Turner Team Delievers Cleveland Clinic's Taussig Cancer Center

March 28, 2017

The project team managing construction of Cleveland Clinic’s Taussig Cancer Center in Cleveland, Ohio, has completed work on the seven-story, 377,000-square-foot hospital, which opened its doors to patients just as planned, in early March.

“The real hallmark of this project is the sense of pride and ownership the entire team feels having delivered on our promise to Cleveland Clinic,” said Cliff Kazmierczak, vice president and construction executive. “The concept of teamwork was central from the outset, as Turner engaged with designer Stantec, and engineers to develop a fast-track approach to the job. And throughout construction the co-location trailer, which we shared with the client, architect, engineer, and other design-assist partners, was a place where the team could come together and share ideas and perspectives in an environment of mutual respect.”

According to Cliff the selective Integrated Project Delivery approach, also sometimes referred to as IPD Lite, was integral in setting the tone and driving the collaborative culture on the project. “Very early on, we helped facilitate a phase-pull schedule with the architect and engineering teams, identifying key milestones and the tasks required to achieve them, and developing early packages,” he added. “With the architect in San Francisco, and the engineer in Boston, that early scheduling agreement was critical to implementation of design development drawings, construction documents, and early design packages. It got us all on the same page, committed to a set of common dates.” He also added that an important element of the process was engaging Turner Logistics to negotiate, on behalf of Cleveland Clinic, the purchase of all major mechanical and electrical equipment not only for this project, but for two other Cleveland Clinic capital projects.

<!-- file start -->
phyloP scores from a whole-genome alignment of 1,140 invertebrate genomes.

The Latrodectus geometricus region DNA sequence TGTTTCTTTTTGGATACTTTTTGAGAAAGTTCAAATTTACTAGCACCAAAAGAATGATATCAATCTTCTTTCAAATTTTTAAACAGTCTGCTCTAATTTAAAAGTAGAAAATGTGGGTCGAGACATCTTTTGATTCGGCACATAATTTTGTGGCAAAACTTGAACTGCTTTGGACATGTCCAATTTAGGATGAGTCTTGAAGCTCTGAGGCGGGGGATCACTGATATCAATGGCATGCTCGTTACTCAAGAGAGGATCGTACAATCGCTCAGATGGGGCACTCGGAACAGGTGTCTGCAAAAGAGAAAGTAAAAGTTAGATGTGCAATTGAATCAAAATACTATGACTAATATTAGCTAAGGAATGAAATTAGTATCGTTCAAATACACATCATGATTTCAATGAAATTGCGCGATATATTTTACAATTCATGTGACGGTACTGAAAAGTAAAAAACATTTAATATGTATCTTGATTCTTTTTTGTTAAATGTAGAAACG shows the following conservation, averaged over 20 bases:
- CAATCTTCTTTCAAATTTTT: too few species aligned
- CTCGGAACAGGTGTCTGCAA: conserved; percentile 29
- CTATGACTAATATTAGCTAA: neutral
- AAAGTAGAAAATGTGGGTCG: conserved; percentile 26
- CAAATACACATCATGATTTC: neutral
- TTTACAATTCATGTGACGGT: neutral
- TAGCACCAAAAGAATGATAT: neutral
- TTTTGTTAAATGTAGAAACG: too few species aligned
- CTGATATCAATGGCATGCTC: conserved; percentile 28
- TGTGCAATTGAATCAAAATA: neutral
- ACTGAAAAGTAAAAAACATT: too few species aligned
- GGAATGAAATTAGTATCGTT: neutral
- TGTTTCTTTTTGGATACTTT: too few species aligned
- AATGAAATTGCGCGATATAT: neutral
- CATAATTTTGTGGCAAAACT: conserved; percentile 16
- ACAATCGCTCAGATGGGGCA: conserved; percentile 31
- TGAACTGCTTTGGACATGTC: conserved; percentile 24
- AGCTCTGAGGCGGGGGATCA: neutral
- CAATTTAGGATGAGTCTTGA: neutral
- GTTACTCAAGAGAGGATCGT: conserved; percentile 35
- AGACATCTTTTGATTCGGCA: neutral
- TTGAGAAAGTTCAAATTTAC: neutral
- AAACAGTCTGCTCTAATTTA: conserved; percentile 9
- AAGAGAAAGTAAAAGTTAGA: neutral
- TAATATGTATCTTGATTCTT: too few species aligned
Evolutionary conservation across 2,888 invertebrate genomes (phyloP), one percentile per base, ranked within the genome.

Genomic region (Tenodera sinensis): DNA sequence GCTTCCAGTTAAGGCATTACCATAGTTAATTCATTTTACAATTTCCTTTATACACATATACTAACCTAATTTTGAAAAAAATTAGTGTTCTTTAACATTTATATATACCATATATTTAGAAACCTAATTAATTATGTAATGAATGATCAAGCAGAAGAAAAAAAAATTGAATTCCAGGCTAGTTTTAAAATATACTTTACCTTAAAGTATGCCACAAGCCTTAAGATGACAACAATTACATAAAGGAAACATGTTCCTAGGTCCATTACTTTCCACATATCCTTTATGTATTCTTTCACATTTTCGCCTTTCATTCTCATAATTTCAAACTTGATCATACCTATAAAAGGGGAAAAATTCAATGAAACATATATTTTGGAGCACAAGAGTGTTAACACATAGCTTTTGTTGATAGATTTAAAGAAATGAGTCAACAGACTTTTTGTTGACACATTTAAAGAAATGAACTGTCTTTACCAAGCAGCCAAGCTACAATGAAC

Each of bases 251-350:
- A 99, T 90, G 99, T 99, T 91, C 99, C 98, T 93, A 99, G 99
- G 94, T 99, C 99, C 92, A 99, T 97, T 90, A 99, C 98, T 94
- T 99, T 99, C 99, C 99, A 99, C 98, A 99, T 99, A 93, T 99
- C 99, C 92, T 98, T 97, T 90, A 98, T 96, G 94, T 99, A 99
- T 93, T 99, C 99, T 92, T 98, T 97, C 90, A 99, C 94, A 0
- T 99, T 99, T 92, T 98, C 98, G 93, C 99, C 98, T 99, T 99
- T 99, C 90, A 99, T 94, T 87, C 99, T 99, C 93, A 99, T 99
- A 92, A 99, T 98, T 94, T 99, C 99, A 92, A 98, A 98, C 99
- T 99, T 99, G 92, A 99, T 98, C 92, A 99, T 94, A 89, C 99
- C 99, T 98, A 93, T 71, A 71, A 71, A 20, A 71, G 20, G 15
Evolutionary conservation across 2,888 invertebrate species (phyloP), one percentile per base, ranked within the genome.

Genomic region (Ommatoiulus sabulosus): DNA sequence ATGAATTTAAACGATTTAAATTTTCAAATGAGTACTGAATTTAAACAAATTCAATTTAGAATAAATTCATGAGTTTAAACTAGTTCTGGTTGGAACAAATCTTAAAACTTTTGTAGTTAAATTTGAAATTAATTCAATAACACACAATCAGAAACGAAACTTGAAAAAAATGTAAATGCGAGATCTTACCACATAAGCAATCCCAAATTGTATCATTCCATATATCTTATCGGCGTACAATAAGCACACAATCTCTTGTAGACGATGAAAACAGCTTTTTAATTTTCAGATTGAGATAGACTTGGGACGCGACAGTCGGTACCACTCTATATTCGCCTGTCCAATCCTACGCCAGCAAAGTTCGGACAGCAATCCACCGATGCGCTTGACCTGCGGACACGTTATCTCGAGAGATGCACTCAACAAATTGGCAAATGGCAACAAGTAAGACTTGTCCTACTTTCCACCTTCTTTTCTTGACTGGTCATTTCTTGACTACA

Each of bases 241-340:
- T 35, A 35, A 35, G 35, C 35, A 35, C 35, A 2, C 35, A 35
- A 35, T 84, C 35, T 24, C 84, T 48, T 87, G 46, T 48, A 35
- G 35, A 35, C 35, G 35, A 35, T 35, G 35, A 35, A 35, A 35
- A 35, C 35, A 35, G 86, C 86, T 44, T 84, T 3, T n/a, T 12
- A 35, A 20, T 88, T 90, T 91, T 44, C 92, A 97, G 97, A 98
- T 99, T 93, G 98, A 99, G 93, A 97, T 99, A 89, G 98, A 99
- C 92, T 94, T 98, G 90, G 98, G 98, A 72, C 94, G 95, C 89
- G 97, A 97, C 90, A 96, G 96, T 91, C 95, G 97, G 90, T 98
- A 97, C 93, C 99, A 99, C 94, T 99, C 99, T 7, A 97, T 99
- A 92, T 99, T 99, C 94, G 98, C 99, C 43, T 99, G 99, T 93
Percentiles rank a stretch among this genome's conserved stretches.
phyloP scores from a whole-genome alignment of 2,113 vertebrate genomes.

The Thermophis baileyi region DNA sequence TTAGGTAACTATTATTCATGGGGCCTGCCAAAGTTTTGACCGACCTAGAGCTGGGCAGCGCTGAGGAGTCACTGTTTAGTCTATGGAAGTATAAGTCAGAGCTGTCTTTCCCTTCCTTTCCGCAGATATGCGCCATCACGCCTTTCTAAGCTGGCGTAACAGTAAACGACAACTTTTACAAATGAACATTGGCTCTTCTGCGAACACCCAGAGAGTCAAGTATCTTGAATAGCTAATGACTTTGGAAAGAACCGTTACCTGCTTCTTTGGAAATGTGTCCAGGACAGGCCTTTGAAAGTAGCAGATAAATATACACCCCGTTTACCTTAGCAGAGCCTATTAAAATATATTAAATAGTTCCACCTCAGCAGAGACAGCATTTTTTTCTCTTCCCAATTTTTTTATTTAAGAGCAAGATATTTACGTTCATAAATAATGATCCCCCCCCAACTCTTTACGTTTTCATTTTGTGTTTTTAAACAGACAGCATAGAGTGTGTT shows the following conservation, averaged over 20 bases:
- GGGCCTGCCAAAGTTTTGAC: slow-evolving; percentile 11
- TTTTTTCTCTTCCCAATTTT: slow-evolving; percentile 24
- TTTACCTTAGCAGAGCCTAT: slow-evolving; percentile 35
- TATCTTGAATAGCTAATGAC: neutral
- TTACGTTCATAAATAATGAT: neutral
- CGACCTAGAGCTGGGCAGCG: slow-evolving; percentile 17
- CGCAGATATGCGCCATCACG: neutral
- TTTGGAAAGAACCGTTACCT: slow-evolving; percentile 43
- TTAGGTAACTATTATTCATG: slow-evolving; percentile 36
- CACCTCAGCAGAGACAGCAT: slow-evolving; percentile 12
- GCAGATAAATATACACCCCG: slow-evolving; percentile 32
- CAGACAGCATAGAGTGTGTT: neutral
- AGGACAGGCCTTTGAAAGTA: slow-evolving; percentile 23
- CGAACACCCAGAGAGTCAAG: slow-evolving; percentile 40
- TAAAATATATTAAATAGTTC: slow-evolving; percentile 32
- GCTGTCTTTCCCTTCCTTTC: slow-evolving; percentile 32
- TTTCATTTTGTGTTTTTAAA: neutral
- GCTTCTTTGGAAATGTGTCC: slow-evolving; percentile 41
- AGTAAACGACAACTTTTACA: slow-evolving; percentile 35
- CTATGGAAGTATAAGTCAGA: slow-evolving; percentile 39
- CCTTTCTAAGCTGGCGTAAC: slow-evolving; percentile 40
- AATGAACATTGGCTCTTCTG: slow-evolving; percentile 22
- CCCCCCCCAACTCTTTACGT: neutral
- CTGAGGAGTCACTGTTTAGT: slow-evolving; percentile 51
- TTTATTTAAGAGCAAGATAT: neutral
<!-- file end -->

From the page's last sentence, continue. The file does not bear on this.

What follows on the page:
The feeling of common interest, camaraderie, and mutual respect permeated the entire project team – from the owner to the laborers apprentices. In fact, the environment on the job was so remarkable, the drywall foreman was moved to contact the Turner project manager to remark on it. “I’d like to extend a sincere thank you to you and your team for allowing me the privilege of being a part of something so tremendous and groundbreaking,” he wrote. “Never in my life have I felt so respected, valued or important to a project as I have here.”

The project consolidates the hospital’s outpatient cancer treatment facilities which were previously spread across four separate buildings. It adds 125 exam rooms, 98 infusion rooms each with floor to ceiling windows, and large below-grade imaging suites with six linear accelerators, one MRI and three CAT scan machines, and a Gamma Knife, all flooded with natural light from a 35-foot by eight-foot skylight. In addition to these diagnosis and treatment areas, the facility prominently features a pharmacy, a blood lab, a café, a wellness center with massage rooms and a Reiki therapy room, space for reflexology, art and music therapy, a spiritual area for prayer and meditation, and support spaces for other hospital service offerings, such as free wigs, caps, and scarves, and prosthetics.?

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